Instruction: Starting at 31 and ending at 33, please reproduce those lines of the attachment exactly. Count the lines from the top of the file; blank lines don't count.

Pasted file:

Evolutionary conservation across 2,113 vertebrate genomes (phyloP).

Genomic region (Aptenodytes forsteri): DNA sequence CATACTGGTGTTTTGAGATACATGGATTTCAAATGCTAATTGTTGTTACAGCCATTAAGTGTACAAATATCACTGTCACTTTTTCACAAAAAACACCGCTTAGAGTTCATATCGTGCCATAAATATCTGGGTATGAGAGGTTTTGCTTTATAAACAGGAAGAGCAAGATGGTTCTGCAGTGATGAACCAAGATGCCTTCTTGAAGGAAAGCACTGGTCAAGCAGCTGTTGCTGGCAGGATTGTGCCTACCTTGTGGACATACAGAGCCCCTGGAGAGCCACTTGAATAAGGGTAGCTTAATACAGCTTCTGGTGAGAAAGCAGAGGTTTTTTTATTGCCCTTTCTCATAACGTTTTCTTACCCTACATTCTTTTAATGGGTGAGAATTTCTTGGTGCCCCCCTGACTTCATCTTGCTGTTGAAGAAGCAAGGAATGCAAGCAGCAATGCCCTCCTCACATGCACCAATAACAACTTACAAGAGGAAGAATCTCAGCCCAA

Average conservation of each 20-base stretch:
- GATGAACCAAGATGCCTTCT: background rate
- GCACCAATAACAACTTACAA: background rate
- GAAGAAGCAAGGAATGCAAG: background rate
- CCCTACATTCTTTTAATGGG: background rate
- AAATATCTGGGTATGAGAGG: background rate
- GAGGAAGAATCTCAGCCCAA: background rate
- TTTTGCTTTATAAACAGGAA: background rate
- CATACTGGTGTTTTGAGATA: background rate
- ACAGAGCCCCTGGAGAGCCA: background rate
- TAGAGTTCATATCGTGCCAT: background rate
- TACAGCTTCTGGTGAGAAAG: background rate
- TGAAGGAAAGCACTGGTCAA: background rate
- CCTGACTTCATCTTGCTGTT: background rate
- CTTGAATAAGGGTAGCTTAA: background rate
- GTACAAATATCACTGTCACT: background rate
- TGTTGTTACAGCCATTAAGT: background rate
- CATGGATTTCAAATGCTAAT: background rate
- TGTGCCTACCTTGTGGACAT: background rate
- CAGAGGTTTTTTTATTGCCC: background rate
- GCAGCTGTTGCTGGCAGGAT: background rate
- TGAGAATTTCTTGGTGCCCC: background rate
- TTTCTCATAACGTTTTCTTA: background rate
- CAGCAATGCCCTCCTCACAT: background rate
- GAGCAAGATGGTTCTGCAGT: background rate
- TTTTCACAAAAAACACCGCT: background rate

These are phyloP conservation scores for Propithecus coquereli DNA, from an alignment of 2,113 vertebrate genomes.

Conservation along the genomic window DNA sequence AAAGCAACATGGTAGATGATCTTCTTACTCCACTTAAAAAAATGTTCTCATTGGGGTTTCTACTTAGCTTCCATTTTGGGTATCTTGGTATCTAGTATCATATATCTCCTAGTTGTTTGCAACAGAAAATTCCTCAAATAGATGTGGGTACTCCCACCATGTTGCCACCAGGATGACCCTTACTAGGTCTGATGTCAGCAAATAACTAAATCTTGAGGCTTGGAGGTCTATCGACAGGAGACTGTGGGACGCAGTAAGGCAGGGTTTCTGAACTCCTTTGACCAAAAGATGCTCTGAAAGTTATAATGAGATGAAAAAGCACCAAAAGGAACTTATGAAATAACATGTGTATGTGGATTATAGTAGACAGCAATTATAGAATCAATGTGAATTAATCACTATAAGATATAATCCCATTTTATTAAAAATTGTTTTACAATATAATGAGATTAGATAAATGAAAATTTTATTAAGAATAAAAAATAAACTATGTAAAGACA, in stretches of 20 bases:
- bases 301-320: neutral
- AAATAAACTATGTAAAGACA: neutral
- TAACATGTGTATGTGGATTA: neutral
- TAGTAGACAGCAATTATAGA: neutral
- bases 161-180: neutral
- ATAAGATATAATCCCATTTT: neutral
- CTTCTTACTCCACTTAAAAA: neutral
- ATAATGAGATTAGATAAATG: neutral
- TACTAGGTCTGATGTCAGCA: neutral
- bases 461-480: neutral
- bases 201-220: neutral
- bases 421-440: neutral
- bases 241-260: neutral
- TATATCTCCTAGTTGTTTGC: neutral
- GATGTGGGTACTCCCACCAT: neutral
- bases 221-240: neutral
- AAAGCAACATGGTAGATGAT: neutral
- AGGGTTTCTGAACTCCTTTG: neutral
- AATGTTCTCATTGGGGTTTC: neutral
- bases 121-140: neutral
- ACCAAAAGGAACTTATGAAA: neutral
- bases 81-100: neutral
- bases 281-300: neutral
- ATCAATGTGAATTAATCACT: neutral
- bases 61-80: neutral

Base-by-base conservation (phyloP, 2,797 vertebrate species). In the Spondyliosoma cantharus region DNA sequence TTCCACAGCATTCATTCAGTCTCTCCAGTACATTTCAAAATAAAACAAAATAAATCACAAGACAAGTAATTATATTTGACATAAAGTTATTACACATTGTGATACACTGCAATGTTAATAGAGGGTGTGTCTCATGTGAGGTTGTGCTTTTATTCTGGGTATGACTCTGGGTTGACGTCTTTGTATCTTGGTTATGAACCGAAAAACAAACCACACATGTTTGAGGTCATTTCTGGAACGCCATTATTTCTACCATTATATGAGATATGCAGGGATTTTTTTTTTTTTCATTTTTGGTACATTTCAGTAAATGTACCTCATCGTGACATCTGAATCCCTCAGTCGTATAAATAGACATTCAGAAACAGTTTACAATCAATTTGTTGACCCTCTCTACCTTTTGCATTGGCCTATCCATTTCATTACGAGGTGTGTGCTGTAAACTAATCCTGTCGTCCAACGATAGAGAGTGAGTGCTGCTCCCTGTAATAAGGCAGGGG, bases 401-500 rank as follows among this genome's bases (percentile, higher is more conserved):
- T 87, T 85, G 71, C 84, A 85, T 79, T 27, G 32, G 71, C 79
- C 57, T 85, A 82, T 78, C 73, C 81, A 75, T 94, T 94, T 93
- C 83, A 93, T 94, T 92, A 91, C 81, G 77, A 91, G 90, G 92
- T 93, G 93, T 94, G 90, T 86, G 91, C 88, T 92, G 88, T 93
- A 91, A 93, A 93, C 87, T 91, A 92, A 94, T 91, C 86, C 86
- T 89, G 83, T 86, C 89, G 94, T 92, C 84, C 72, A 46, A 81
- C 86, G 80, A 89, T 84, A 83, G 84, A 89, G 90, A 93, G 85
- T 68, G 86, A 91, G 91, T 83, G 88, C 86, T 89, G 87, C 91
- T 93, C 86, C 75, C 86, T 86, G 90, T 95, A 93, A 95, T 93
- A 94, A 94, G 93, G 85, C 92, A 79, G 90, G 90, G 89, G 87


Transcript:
- bases 301-320: neutral
- AAATAAACTATGTAAAGACA: neutral
- TAACATGTGTATGTGGATTA: neutral